Nicki Galley and her partner Matt Duke were enjoying a motorcycle ride on a beautiful summer evening near their New Liskeard, Ont., home – until they collided with a bear on the road. While Matt was not badly hurt, Nicki flew into a steel guardrail then hit a road sign before landing.
“Once I realized I was still alive, I decided I was going to fight to stay alive,” she says. Airlifted to Toronto, Nicki underwent five surgeries. Her left foot was severed at the crash site, she had a broken right leg, ankle and knee, crushed hips, fractured ribs, a broken left arm and a perforated bowel.
While recovering in hospital, Nicki, a 45-year-old mother of two and a communications professional for a health unit, was offered several possible rehabilitation sites. She chose Sunnybrook’s St. John’s Rehab Program for its renowned amputee care.
A month after her crash, Nicki was an inpatient, working seven days a week with a St. John’s Rehab team that included occupational therapists, physiotherapists and a physiatrist (rehab physician). Not only could she no longer walk when she arrived, she was unable even to sit up on her own. But the team immediately started her on the path to recovery.
“They showed me the importance of setting goals, even one as simple as being able to put my hair in a ponytail by myself,” Nicki says. “They also celebrated all my goals with me as I achieved them.”
Nicki says social workers ensured she was doing well emotionally and a dietitian worked with her on achieving healthy weight gain.
“While everyone else remained focused on getting me back on my feet, the prosthetists put a leg and foot under me so I could finally stand,” she says. “Being able to stand after three months in a wheelchair gave me a thrill words still cannot describe.”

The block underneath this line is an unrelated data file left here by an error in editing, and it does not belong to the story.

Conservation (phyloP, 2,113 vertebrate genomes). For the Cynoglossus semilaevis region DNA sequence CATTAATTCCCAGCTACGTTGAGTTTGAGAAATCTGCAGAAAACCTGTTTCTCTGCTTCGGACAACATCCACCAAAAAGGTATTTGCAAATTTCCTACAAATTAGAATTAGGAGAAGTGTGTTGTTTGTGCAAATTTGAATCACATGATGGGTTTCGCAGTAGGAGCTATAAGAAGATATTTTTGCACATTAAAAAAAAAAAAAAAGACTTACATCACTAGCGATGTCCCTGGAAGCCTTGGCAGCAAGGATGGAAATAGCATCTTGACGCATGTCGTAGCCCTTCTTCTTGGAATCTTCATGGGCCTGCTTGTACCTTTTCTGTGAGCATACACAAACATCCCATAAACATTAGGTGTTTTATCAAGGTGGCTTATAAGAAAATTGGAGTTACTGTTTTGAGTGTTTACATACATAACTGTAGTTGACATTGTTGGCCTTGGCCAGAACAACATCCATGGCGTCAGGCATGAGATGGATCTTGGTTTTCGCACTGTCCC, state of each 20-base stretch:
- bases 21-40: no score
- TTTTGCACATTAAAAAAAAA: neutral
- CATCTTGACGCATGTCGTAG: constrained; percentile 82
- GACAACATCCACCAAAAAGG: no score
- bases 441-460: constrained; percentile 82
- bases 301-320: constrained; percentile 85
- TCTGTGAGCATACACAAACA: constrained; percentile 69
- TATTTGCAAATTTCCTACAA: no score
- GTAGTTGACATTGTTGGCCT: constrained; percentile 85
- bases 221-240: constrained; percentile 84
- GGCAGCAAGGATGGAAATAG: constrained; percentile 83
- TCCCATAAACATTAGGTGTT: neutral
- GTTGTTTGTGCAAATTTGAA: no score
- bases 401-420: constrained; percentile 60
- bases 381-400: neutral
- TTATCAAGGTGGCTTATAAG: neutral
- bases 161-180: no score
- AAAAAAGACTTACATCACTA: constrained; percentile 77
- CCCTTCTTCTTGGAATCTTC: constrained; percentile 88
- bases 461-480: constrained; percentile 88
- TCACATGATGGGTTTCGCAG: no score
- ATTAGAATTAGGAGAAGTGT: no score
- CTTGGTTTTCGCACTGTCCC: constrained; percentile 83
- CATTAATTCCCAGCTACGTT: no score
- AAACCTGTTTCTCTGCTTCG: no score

Where once prosthetic services at St. John’s Rehab were provided by a variety of community agencies, the Sunnybrook Centre for Independent Living (SCIL) now offers the full range of care, including manufacturing the artificial limbs. Prosthetists fit patients on-site then make any necessary adjustments at future visits.
Today, Nicki is an outpatient from Monday to Thursday, making the five-hour trip home to New Liskeard each weekend with Matt, who also received care at St. John’s Rehab for his shoulder injury. Nicki has progressed from wheelchair to walker to crutches to canes. Her next goal is to walk with a single cane.
But that’s not all. “Like the rest of the team, the prosthetists ask you, ‘What’s important to you?’” she says.
What’s important to Nicki is to dip back into her shoe collection and wear her favourite flip flops again. She is working with her prosthetist to order a new foot with hydraulic ankle, increasing her range of movement and flexibility so she can do just that.
“Nicki could fill a room with shoes,” Matt laughs.
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